Monday, August 29, 2011

Inciting Brownian motion at the macro-scale

Entropy is the process of moving from order to disorder, for example one’s desk becoming cluttered after being cleaned. In many cases, lower entropy states are desirable as they connote greater order. Without doing work to decrease entropy, it generally increases at the macro level (the spacetime of objects that humans encounter on a daily basis). Entropy increases and time appears to move only forward.

At the micro scale of atoms, Brownian motion occurs (the constant jiggling of atoms), and creates an important case where the Second Law of Thermodynamics (heat eventually dissipates; systems move from being warm to cold) does not hold. Brownian motion at the micro scale also allows fluctuations in the arrow of time and in entropy, e.g.; time may flow forwards and backwards, and there may be fluctuations towards lower and higher states of entropy. This can be seen not just at the very-very small Planck scale and the atomic scale of statistical mechanics (for example, atoms jiggling in a gas), but also at the level of cells in the body, and in another example, pollen cells suspended just the right way in water.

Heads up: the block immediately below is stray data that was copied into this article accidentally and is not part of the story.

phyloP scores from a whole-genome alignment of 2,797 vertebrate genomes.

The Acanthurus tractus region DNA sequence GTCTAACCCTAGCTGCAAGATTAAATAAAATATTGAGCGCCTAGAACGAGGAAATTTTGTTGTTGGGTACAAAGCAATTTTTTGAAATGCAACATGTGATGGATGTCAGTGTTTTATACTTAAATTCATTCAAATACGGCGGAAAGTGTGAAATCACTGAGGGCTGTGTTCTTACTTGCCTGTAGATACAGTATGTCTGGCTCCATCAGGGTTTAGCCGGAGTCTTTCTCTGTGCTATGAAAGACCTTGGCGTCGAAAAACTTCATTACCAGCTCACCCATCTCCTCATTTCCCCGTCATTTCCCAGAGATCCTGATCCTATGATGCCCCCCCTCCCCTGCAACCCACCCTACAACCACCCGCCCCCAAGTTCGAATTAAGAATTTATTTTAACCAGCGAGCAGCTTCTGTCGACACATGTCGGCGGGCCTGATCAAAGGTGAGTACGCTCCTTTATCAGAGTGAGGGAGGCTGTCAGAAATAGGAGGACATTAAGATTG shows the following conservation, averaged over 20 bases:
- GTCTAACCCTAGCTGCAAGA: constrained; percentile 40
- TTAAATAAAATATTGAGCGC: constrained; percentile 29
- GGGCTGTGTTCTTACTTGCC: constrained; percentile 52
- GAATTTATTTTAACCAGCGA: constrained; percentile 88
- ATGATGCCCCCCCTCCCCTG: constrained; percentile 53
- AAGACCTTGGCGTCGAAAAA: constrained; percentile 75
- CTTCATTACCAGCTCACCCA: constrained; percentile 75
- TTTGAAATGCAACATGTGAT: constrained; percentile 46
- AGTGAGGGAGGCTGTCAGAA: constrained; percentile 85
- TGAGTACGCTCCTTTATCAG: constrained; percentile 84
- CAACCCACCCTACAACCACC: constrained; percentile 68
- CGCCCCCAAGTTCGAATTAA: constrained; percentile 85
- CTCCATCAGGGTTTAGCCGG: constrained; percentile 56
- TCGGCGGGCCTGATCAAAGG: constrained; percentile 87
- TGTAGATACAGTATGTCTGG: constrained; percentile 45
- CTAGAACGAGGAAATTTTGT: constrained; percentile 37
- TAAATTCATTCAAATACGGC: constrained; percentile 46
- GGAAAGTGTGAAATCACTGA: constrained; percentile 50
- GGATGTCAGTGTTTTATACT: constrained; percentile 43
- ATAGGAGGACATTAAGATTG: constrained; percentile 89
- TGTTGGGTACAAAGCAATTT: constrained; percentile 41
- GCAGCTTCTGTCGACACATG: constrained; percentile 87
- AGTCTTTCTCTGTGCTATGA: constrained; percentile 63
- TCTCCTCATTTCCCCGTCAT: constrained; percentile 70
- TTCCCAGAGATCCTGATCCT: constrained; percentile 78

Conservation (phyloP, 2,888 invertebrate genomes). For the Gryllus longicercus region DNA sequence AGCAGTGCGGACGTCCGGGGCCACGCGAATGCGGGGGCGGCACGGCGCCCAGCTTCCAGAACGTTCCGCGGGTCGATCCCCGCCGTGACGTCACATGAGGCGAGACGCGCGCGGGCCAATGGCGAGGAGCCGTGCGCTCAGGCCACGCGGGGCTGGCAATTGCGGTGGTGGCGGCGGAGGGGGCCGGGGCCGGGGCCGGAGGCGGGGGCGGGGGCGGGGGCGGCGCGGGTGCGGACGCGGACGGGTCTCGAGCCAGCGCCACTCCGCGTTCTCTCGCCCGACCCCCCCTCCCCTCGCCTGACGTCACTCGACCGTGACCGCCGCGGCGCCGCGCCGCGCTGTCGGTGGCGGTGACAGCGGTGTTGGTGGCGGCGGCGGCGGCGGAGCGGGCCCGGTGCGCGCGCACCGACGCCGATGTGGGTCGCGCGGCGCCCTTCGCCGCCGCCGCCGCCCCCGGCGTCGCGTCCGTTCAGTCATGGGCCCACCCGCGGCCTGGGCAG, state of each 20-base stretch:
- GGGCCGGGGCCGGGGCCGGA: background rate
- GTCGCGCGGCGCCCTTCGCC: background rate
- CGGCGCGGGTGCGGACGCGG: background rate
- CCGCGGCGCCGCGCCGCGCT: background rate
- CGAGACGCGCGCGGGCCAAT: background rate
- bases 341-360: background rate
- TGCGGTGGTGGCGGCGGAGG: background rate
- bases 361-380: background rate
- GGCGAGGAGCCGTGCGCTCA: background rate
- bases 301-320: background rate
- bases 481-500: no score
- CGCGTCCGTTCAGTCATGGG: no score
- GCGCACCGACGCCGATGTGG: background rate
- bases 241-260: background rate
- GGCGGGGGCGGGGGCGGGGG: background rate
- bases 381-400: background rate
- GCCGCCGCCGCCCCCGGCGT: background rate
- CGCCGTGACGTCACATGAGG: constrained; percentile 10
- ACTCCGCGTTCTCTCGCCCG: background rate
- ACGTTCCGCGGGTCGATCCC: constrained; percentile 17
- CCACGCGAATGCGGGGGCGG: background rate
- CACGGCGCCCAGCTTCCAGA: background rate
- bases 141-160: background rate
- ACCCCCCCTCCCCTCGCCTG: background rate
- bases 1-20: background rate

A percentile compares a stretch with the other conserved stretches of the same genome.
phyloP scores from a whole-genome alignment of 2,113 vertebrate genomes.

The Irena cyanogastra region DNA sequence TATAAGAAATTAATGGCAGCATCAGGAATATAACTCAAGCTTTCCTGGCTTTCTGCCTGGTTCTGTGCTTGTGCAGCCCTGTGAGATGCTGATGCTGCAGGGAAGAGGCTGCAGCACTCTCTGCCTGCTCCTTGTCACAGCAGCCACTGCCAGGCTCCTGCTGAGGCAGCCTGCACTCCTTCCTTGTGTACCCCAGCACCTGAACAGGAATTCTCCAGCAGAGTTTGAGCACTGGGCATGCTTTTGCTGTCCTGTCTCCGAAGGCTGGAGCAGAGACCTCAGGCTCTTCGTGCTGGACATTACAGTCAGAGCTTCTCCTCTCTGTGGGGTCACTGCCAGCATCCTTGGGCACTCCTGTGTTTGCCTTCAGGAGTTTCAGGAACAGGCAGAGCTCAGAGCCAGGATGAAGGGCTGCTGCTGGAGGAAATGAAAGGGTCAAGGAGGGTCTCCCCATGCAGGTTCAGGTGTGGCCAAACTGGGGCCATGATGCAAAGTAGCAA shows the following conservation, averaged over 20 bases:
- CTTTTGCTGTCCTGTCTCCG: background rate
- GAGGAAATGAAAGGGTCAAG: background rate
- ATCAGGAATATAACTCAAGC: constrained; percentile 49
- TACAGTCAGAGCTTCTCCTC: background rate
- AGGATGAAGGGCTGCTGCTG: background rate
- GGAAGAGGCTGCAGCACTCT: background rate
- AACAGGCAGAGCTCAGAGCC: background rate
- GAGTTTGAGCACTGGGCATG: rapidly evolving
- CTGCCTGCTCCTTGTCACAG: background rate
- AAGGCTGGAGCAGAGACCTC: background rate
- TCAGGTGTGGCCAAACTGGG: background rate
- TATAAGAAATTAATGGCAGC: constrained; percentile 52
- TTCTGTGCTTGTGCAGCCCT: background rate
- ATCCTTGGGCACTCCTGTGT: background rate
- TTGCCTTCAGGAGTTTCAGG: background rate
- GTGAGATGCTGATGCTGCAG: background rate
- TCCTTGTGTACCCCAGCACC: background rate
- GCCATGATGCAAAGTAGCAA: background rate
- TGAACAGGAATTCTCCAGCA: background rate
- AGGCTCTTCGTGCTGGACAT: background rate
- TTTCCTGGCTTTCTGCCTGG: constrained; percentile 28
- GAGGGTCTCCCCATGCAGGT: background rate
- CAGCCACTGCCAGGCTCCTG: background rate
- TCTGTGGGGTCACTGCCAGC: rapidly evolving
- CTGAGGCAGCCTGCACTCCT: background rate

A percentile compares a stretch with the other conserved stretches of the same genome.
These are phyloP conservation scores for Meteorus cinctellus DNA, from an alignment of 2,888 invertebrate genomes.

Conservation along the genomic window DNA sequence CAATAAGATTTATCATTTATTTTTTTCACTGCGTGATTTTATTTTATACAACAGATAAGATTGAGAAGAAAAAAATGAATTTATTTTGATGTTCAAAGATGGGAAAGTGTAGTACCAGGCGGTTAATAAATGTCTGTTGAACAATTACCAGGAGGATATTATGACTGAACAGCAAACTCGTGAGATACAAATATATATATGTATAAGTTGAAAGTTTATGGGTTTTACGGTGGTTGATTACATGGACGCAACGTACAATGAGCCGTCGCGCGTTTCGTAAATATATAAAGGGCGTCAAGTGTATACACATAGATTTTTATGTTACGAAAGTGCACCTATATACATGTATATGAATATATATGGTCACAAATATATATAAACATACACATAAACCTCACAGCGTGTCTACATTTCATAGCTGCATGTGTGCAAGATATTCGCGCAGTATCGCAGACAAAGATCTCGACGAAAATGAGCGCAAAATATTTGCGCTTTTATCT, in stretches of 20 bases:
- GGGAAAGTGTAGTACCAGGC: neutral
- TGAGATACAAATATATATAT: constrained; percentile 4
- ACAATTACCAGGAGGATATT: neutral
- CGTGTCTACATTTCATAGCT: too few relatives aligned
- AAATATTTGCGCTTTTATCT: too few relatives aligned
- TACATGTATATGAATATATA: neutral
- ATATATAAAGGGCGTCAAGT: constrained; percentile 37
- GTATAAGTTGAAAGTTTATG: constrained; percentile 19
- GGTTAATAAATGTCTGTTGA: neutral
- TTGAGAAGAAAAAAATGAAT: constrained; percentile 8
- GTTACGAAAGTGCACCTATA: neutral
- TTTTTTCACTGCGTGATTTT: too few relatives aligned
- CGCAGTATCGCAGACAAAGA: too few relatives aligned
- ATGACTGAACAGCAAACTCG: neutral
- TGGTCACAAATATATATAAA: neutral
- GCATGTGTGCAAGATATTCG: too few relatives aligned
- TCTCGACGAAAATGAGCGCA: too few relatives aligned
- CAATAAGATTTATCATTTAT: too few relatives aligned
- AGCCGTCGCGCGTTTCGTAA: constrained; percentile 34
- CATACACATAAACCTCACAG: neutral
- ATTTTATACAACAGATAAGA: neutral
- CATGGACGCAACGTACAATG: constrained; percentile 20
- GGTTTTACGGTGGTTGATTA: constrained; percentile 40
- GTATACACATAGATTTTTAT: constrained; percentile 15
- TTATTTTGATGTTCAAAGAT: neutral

That Brownian motion can occur at the comparatively larger scale of cells suggests that it may occur, or be induced to occur at even more macro levels too. For example, in complex adaptive systems, an economy has phases of Brownian motion, when rational agents are jiggling constantly to make the invisible hand of supply and demand meet. Perhaps incentive structures including policy may be used to facilitate the persistence of Brownian motion and devolution of entropy in macro-level systems.

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